An automatic text labelling framework to promote digital privacy in the Android ecosystem
by Jesús Alonso, Francesca Sallicati, and Cristian Robledo (Tree Technology)
Natural language texts are still a relatively unexplored data source in the quest for digital privacy. Leveraging this, we present an automatic labelling of texts related to Android apps. This framework relies on state-of-the-art Natural Language Processing (NLP) and deep learning techniques and will be accessible from a user-friendly dashboard.
Analysing text to promote digital privacy
Privacy policies for humans: disentangling their intricate language
In addition to serving as an aid to better understand privacy policies, this NLP-based inspection of contractual documents will help identify inconsistencies between user privacy expectations and the actual software behaviour inferred from static and dynamic analysis.
Assessing description-to-permission fidelity
To meet user expectations and to set adequate boundaries of behaviors, Android protects privacy-critical device functionality. Whenever an app requires access to the camera, microphone or other sensitive features, users are requested to grant permission accordingly. From the privacy and security point of view, if the functionality of an app is detailed in its description, then the request to enable the corresponding permissions would be well understood, what is known as description-to-permission fidelity . This would also contribute to exposing malware and privacy-invasive apps that claim more permissions than their described functionality warrants. Addressing this issue, the TRUSTaWARE NLP framework will also be able to infer a series of dangerous permissions  required by the functionality described in app descriptions. This allows to contrast these to the actual permissions requested by the app and, if they do not match, arise suspicion that it could be malicious.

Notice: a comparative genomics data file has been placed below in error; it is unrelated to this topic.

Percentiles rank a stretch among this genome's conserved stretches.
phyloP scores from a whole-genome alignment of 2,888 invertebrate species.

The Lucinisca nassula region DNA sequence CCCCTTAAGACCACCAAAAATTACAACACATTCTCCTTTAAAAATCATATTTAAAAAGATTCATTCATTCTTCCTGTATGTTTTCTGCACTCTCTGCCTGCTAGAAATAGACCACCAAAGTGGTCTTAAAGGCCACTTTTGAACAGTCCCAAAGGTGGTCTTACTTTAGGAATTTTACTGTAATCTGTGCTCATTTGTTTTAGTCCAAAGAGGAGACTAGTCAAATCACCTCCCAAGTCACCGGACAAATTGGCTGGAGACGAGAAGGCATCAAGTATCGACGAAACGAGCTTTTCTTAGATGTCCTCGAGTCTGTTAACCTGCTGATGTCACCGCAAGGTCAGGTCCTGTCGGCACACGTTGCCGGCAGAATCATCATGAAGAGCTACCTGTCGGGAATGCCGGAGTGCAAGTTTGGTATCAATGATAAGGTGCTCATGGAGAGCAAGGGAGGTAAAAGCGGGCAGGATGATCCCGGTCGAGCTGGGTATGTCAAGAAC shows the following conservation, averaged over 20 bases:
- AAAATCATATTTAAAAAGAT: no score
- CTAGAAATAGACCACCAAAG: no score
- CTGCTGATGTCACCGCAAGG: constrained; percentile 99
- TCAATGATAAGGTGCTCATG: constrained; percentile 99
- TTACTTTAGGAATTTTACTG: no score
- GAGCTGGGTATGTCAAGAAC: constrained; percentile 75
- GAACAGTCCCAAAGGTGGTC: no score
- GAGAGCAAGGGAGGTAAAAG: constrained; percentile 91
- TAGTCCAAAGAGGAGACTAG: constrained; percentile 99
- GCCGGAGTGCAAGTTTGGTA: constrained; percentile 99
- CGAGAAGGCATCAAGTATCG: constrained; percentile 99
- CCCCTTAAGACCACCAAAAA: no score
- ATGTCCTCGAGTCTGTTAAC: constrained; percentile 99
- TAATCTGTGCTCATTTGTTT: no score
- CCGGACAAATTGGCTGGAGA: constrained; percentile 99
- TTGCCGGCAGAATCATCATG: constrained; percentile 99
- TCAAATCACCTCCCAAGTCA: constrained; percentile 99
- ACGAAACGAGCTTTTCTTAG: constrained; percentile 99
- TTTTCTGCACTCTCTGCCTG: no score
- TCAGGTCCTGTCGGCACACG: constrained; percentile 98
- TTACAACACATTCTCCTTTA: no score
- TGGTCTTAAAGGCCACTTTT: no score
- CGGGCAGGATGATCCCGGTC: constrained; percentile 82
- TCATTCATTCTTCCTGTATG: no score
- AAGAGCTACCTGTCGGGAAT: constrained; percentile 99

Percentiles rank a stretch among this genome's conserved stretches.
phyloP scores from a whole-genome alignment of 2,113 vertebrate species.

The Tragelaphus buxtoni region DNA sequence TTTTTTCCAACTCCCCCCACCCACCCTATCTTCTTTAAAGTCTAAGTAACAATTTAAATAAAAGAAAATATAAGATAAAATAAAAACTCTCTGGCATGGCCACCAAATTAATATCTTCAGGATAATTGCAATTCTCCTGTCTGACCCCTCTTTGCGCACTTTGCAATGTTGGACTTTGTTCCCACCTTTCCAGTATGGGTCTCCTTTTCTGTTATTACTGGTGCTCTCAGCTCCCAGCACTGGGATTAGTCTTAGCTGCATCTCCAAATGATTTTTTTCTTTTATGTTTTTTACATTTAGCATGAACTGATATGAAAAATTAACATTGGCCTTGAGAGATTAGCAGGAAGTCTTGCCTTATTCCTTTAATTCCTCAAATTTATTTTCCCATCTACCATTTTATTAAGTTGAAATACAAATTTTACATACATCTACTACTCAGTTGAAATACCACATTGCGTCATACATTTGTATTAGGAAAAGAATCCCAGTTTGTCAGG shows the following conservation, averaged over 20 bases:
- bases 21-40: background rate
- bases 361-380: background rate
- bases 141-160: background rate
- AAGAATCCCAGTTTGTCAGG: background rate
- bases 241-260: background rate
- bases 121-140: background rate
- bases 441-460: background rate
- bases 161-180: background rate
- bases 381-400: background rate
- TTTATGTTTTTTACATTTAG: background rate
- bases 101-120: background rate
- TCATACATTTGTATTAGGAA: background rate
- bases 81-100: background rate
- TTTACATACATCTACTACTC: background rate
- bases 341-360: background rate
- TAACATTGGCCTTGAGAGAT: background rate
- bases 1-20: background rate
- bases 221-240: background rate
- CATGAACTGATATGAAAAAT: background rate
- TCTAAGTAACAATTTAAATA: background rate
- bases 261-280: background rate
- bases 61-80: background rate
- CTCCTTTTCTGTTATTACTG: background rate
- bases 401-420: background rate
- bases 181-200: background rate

The methodology used to build this second detector is similar to the one for the analysis of privacy policies. Nevertheless, in contrast to privacy policies, app descriptions are normally written in a simpler language, trying to keep the reader’s attention, they are direct, clearly explained and not exceedingly long. Consequently, some modifications and new techniques are needed to obtain the best-performing model. To begin with, new FastText embeddings have been trained from a large corpus of unlabelled descriptions. Moreover, this time a recurrent neural network with gated recurrent units and an attention layer constitutes the final labelling model .
We have successfully built models to analyse privacy policies and app descriptions in search for the information described in the previous sections. One of the goals of this framework is to help end users to better understand the given information when Android apps are intalled and used, and to assess whether the permissions requested by the apps are really necessary for their functionality. To effectively meet this objective, the models should be accessible from an user-friendly tool. An initial design of the dashboard will be implemented in the coming months.
What is next?
In this post, we describe a first set of services and tools for the analysis of privacy clauses in natural language texts. We will continue developing, improving, expanding and testing new ideas on the TRUSTaWARE NLP framework during the remaining two years of project, including the exploration of other software-related textual pieces like user reviews. Stay tuned!
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